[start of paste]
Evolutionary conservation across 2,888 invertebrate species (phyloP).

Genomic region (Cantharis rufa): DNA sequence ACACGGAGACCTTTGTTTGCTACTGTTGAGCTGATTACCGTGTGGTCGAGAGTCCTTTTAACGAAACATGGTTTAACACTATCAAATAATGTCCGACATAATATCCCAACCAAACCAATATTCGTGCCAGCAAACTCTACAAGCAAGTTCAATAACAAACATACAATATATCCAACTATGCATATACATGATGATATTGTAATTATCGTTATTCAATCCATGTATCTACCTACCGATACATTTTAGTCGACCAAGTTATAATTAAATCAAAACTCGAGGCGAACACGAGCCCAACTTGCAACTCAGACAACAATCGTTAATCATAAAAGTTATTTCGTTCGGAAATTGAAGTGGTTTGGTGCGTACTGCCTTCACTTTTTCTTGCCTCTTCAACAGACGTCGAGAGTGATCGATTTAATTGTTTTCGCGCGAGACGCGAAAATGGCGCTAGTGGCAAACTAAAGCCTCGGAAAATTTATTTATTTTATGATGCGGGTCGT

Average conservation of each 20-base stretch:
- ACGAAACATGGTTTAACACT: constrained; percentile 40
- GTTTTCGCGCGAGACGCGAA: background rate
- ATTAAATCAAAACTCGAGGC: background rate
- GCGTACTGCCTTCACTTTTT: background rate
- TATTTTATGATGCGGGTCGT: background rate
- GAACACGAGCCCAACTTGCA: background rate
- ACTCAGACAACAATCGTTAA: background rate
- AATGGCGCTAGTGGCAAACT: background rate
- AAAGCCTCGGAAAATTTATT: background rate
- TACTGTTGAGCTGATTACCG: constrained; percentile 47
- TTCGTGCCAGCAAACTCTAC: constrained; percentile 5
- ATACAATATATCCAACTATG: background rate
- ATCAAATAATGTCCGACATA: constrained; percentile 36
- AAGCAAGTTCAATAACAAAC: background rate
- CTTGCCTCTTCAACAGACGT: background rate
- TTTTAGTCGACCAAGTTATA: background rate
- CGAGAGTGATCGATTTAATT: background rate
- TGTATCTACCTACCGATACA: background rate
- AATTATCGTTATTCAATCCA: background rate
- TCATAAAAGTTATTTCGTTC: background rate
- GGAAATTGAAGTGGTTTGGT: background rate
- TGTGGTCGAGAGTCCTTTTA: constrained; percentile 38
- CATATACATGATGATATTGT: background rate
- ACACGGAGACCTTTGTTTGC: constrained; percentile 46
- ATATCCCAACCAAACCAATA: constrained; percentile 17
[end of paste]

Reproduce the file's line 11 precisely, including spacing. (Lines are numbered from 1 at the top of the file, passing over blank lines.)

- AATGGCGCTAGTGGCAAACT: background rate